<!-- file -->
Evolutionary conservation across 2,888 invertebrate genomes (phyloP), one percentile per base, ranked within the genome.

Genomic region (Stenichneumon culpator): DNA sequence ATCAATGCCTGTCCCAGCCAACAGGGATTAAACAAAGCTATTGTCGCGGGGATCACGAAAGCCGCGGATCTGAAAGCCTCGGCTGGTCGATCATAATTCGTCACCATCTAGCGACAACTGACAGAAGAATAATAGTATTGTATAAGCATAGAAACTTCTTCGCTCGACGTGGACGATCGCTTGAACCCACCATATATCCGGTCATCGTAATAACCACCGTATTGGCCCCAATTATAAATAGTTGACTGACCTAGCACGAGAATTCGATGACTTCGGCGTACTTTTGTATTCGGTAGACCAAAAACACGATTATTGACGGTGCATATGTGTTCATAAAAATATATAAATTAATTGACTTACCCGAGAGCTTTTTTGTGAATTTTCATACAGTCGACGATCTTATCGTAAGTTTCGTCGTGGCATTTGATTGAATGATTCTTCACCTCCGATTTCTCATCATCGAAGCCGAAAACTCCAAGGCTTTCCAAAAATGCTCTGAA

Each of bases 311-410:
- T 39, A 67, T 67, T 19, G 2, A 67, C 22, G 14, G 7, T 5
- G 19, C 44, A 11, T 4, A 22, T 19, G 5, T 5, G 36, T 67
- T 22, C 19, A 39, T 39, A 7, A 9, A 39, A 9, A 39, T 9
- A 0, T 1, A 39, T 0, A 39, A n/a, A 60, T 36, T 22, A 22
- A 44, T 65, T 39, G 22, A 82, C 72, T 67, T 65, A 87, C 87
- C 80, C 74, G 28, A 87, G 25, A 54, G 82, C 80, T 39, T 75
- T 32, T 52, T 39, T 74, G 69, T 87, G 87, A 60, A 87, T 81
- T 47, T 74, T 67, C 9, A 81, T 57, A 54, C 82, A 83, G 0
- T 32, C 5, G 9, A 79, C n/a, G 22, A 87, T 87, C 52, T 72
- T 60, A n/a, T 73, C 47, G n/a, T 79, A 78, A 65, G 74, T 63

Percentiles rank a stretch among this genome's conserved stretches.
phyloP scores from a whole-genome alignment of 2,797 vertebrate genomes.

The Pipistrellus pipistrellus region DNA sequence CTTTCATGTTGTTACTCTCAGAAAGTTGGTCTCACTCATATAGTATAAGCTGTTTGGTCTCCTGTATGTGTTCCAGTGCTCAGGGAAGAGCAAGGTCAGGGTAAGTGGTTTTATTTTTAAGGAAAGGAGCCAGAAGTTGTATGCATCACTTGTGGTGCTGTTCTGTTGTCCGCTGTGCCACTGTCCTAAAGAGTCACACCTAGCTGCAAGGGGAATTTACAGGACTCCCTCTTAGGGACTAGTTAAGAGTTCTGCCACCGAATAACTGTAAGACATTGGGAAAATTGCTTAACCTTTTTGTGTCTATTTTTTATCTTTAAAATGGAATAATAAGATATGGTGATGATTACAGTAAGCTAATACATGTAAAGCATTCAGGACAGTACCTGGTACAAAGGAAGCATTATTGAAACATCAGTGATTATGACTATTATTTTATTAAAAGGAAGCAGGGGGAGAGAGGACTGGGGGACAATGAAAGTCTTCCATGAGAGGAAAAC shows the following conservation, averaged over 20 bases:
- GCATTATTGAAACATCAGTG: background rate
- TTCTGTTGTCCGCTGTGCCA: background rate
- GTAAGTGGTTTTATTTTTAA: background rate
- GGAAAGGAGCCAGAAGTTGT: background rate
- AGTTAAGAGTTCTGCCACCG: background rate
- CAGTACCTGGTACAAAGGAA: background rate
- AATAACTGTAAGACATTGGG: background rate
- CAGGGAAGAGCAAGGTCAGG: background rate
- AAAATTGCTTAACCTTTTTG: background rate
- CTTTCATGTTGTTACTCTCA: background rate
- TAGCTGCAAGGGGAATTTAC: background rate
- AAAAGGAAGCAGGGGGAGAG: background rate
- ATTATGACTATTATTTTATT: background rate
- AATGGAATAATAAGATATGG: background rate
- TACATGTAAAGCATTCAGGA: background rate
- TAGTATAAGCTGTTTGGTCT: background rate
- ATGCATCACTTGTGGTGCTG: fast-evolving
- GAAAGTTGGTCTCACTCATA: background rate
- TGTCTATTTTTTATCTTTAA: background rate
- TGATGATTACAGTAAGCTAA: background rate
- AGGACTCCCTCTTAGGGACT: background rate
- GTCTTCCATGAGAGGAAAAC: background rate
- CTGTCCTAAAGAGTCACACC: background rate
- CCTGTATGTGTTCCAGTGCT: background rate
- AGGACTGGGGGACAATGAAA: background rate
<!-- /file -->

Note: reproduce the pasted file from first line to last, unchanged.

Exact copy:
Evolutionary conservation across 2,888 invertebrate genomes (phyloP), one percentile per base, ranked within the genome.

Genomic region (Stenichneumon culpator): DNA sequence ATCAATGCCTGTCCCAGCCAACAGGGATTAAACAAAGCTATTGTCGCGGGGATCACGAAAGCCGCGGATCTGAAAGCCTCGGCTGGTCGATCATAATTCGTCACCATCTAGCGACAACTGACAGAAGAATAATAGTATTGTATAAGCATAGAAACTTCTTCGCTCGACGTGGACGATCGCTTGAACCCACCATATATCCGGTCATCGTAATAACCACCGTATTGGCCCCAATTATAAATAGTTGACTGACCTAGCACGAGAATTCGATGACTTCGGCGTACTTTTGTATTCGGTAGACCAAAAACACGATTATTGACGGTGCATATGTGTTCATAAAAATATATAAATTAATTGACTTACCCGAGAGCTTTTTTGTGAATTTTCATACAGTCGACGATCTTATCGTAAGTTTCGTCGTGGCATTTGATTGAATGATTCTTCACCTCCGATTTCTCATCATCGAAGCCGAAAACTCCAAGGCTTTCCAAAAATGCTCTGAA

Each of bases 311-410:
- T 39, A 67, T 67, T 19, G 2, A 67, C 22, G 14, G 7, T 5
- G 19, C 44, A 11, T 4, A 22, T 19, G 5, T 5, G 36, T 67
- T 22, C 19, A 39, T 39, A 7, A 9, A 39, A 9, A 39, T 9
- A 0, T 1, A 39, T 0, A 39, A n/a, A 60, T 36, T 22, A 22
- A 44, T 65, T 39, G 22, A 82, C 72, T 67, T 65, A 87, C 87
- C 80, C 74, G 28, A 87, G 25, A 54, G 82, C 80, T 39, T 75
- T 32, T 52, T 39, T 74, G 69, T 87, G 87, A 60, A 87, T 81
- T 47, T 74, T 67, C 9, A 81, T 57, A 54, C 82, A 83, G 0
- T 32, C 5, G 9, A 79, C n/a, G 22, A 87, T 87, C 52, T 72
- T 60, A n/a, T 73, C 47, G n/a, T 79, A 78, A 65, G 74, T 63

Percentiles rank a stretch among this genome's conserved stretches.
phyloP scores from a whole-genome alignment of 2,797 vertebrate genomes.

The Pipistrellus pipistrellus region DNA sequence CTTTCATGTTGTTACTCTCAGAAAGTTGGTCTCACTCATATAGTATAAGCTGTTTGGTCTCCTGTATGTGTTCCAGTGCTCAGGGAAGAGCAAGGTCAGGGTAAGTGGTTTTATTTTTAAGGAAAGGAGCCAGAAGTTGTATGCATCACTTGTGGTGCTGTTCTGTTGTCCGCTGTGCCACTGTCCTAAAGAGTCACACCTAGCTGCAAGGGGAATTTACAGGACTCCCTCTTAGGGACTAGTTAAGAGTTCTGCCACCGAATAACTGTAAGACATTGGGAAAATTGCTTAACCTTTTTGTGTCTATTTTTTATCTTTAAAATGGAATAATAAGATATGGTGATGATTACAGTAAGCTAATACATGTAAAGCATTCAGGACAGTACCTGGTACAAAGGAAGCATTATTGAAACATCAGTGATTATGACTATTATTTTATTAAAAGGAAGCAGGGGGAGAGAGGACTGGGGGACAATGAAAGTCTTCCATGAGAGGAAAAC shows the following conservation, averaged over 20 bases:
- GCATTATTGAAACATCAGTG: background rate
- TTCTGTTGTCCGCTGTGCCA: background rate
- GTAAGTGGTTTTATTTTTAA: background rate
- GGAAAGGAGCCAGAAGTTGT: background rate
- AGTTAAGAGTTCTGCCACCG: background rate
- CAGTACCTGGTACAAAGGAA: background rate
- AATAACTGTAAGACATTGGG: background rate
- CAGGGAAGAGCAAGGTCAGG: background rate
- AAAATTGCTTAACCTTTTTG: background rate
- CTTTCATGTTGTTACTCTCA: background rate
- TAGCTGCAAGGGGAATTTAC: background rate
- AAAAGGAAGCAGGGGGAGAG: background rate
- ATTATGACTATTATTTTATT: background rate
- AATGGAATAATAAGATATGG: background rate
- TACATGTAAAGCATTCAGGA: background rate
- TAGTATAAGCTGTTTGGTCT: background rate
- ATGCATCACTTGTGGTGCTG: fast-evolving
- GAAAGTTGGTCTCACTCATA: background rate
- TGTCTATTTTTTATCTTTAA: background rate
- TGATGATTACAGTAAGCTAA: background rate
- AGGACTCCCTCTTAGGGACT: background rate
- GTCTTCCATGAGAGGAAAAC: background rate
- CTGTCCTAAAGAGTCACACC: background rate
- CCTGTATGTGTTCCAGTGCT: background rate
- AGGACTGGGGGACAATGAAA: background rate